Alert the Media: Mexico’s Got Talent

By Fredric Dannen

Long before American Idol, even before the advent of television, home audiences across North America were captivated by a broadcasted singing competition. It was called the Metropolitan Auditions of the Air, a popular radio program that began in the 1930s, sponsored by the Sherwin-Williams paint company. The New York Times called it “the Rubicon for young opera aspirants.” Winners of the competition received prize money, and something even more valuable—entree to the Metropolitan Opera’s working roster of singers. Among the earliest competition winners were Eleanor Sterber, Leonard Warren, and Robert Merrill.

In 1953, Met General Manager Rudolf Bing handed over administration of the competition to an organization that today is known as MONC, the MetOpera National Council. According to MONC’s charter at its founding, and still to this day, the competition is open to aspirants throughout North America. Over a half century, MONC launched the careers of opera stars such as Teresa Stratas, Jessye Norman, Frederica von Stade, Renée Fleming, Susan Graham, and Thomas Hampson.

Then it finally dawned on somebody at MONC that Mexico was part of North America.

When at long last, in the fall of 2018, MONC established an audition site in Mexico, the chosen spot was San Miguel. That year, Yunuet Laguna, a young native of Zacatecas, took first prize. Up until then, she had never left Mexico and spoke no English. Today she has her own dressing room at the Metropolitan Opera, and this past March she made her solo debut on the Met stage, as Kate Pinkerton in Madama Butterfly.

Joan Mitchell is president of the San Miguel MetOpera Trust, the operational arm of the Mexico District of MONC. I recently peppered her with questions about the competition.

FD: Why was San Miguel chosen as Mexico’s audition site, rather than Mexico City?

JM: It was supposed to have been Mexico City. Once MONC began to appreciate that this country has an enormous opera talent pool, Mexico City was where they first sent out feelers. And there was great enthusiasm in that city about the Metropolitan Opera having a presence. But for some reason, there was no follow-up. Sometime later MONC sought contacts in Monterrey, with a similar outcome.

FD: Then, as I understand it, Metropolitan Opera tenor Michael Sylvester entered the picture.

JM: Yes. In 2014, Maestro Sylvester, who sang the male lead in Aida on the Met stage more times in the 1990s than any other tenor, was invited to help judge the annual Opera San Miguel Concurso. He knew nothing about Mexican voices, and left in awe of what he had heard. He also saw how much help young Mexican singers needed, not just in technique but in experience. Most had received their bachelor’s degrees in opera performance but had never sung an entire role.

FD: So in 2015, he co-founded San Miguel’s Instituto de Bel Canto, a month-long summer workshop for young opera singers.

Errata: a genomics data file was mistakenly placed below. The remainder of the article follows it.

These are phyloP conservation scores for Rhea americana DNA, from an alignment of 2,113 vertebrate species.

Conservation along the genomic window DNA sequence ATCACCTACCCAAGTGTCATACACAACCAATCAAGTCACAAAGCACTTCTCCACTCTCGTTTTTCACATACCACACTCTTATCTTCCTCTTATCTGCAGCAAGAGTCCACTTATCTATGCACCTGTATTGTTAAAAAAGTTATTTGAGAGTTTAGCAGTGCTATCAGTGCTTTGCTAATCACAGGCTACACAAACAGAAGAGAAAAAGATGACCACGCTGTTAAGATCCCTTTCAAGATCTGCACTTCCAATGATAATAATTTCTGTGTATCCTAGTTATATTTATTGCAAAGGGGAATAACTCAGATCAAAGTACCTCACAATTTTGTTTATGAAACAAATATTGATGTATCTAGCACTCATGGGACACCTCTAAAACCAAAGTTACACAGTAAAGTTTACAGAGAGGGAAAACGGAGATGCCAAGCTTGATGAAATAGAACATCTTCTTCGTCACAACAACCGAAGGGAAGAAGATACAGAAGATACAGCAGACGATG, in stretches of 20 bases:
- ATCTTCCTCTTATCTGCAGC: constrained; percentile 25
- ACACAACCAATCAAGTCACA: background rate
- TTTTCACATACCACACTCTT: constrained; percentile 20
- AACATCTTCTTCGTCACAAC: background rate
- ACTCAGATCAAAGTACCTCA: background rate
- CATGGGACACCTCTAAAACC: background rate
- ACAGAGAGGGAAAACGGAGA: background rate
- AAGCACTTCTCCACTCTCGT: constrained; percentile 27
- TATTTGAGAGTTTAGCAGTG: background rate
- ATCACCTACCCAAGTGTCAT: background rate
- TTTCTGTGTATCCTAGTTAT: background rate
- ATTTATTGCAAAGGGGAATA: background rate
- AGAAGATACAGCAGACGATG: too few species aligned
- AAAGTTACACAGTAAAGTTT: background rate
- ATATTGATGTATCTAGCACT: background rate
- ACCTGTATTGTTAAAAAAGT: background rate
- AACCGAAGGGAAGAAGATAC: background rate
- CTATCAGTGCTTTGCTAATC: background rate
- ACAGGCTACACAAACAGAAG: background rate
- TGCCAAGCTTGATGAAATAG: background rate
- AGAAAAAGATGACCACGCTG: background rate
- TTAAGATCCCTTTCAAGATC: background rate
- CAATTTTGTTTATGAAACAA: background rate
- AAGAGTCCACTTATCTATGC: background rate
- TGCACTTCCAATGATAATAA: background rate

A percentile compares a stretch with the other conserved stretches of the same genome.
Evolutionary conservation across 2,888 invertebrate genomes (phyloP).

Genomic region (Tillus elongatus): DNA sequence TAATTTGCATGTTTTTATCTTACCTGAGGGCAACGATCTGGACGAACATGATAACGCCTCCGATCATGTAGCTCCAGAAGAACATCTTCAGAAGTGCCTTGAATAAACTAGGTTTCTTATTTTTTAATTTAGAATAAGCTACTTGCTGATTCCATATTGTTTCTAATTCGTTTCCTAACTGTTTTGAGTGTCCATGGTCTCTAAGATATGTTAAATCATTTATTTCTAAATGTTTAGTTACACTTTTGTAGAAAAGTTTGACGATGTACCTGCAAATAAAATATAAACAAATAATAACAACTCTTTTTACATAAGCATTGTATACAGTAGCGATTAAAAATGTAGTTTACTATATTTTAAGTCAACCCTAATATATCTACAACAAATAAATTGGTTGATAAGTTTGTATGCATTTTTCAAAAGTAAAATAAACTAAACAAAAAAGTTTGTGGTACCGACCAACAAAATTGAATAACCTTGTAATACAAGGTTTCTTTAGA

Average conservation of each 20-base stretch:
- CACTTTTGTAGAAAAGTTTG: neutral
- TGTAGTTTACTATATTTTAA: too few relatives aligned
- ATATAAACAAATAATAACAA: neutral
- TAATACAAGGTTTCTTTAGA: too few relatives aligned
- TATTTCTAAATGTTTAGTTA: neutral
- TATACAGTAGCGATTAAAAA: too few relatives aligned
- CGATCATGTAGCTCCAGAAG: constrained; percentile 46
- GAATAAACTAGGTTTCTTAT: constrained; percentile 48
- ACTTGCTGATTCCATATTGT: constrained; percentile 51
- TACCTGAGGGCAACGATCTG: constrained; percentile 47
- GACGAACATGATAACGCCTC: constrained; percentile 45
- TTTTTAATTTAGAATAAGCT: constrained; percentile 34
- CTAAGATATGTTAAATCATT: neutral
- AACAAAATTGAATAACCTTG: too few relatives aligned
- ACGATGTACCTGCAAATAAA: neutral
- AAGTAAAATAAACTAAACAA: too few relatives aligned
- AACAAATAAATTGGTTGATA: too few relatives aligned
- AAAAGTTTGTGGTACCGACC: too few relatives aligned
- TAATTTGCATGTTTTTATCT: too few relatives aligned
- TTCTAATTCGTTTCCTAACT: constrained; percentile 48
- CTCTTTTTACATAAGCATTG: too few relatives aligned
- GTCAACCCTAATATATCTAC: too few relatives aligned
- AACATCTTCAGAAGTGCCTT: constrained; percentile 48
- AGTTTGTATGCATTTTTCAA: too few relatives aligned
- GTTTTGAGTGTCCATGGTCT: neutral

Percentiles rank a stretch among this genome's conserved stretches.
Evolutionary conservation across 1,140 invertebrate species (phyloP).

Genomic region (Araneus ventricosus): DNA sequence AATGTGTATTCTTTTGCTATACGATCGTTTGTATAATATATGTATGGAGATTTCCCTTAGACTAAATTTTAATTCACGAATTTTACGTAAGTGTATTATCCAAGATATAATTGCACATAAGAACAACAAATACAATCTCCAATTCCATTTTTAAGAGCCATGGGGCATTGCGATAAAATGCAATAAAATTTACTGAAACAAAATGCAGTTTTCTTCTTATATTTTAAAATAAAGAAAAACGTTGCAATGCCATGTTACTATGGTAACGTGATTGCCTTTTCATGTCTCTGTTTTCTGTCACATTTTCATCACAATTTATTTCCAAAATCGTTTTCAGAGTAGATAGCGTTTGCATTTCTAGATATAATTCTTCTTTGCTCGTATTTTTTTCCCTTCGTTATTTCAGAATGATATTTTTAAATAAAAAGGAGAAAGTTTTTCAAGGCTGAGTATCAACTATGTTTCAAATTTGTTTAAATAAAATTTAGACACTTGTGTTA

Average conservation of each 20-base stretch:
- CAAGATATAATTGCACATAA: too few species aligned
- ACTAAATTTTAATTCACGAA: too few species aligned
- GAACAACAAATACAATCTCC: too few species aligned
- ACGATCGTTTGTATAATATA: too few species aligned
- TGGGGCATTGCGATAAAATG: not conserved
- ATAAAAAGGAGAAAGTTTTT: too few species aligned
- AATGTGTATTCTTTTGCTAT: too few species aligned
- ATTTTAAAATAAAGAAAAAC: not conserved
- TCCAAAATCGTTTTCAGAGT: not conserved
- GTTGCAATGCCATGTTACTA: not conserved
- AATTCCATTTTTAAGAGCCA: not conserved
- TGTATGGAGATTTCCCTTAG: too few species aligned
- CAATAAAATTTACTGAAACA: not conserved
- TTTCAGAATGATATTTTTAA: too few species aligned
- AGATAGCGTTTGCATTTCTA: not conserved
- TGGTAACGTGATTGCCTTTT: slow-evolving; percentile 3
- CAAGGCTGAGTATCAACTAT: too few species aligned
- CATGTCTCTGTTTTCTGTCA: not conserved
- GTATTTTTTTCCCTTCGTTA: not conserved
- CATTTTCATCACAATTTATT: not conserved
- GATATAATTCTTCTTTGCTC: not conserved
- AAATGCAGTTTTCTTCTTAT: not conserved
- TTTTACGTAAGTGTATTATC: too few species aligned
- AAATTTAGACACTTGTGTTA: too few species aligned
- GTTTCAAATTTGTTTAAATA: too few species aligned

JM: And by the third summer of Bel Canto, he had heard enough young Mexican talent and had met enough North American expats who were passionate about the arts that a light went on. He contacted the executive director of the MetOpera National Council, whom he had known since graduate school, and told her he believed San Miguel de Allende could be the audition site she had for years been seeking.

FD: So for Mexican contestants, it all starts in San Miguel. Then what?

JM: There are four rounds. First there are the district rounds—we are a district. Next come the regional rounds, in which winners from different districts compete. Our district goes up against winners from the Gulf Coast Region, in New Orleans. In the semifinal round, regional winners from all over compete on the stage of the Met in New York. In the final round, on the Met stage with the full orchestra, four or five young singers are named national winners every year.

FD: Yunuet Laguna, from the very first Mexican competition in San Miguel in 2018, may not have made it to the final round, but she’s gone one better by singing a featured role on the Met stage.

JM: She has, and Yunuet is by no means our only success story. In its four years of competitions, the San Miguel MetOpera Trust has placed five singers in young artist apprenticeship programs affiliated with some of the most outstanding opera companies in the United States—at the Met, the Chicago Lyric Opera, the Minnesota Opera, and one in the masters’ degree program of the Shepherd School of Music at Rice University. These training programs have proven themselves the most viable launching pads for long-term opera careers.

FD: I expect the Trust’s efforts have earned it some gratitude.

JM: One participant wrote on his Facebook page, “Thank you, San Miguel MetOpera Trust, for giving me wings and letting me dream.” And that is really what this competition is about for Mexican singers. Before, there had been no point in a young Mexican singer imagining an international career, no matter his or her talent. There was no clear, structured path for them to follow to achieve it. Now there is.  

FD: When is the next Mexico District Competition?

JM: Right around the corner, on November 30, beginning at 9:30am in the Miguel Malo auditorium of the Centro Cultural Ignacio Ramirez “El Nigromante,” Bellas Artes. The 28 Mexican singers competing have all been qualified via video submission to the Metropolitan Opera, and promise to deliver memorable performances during the 10 minutes allotted to each of them. Entrance is free, but guest observers will need tickets, and the number available is limited. For more information, people can contact me at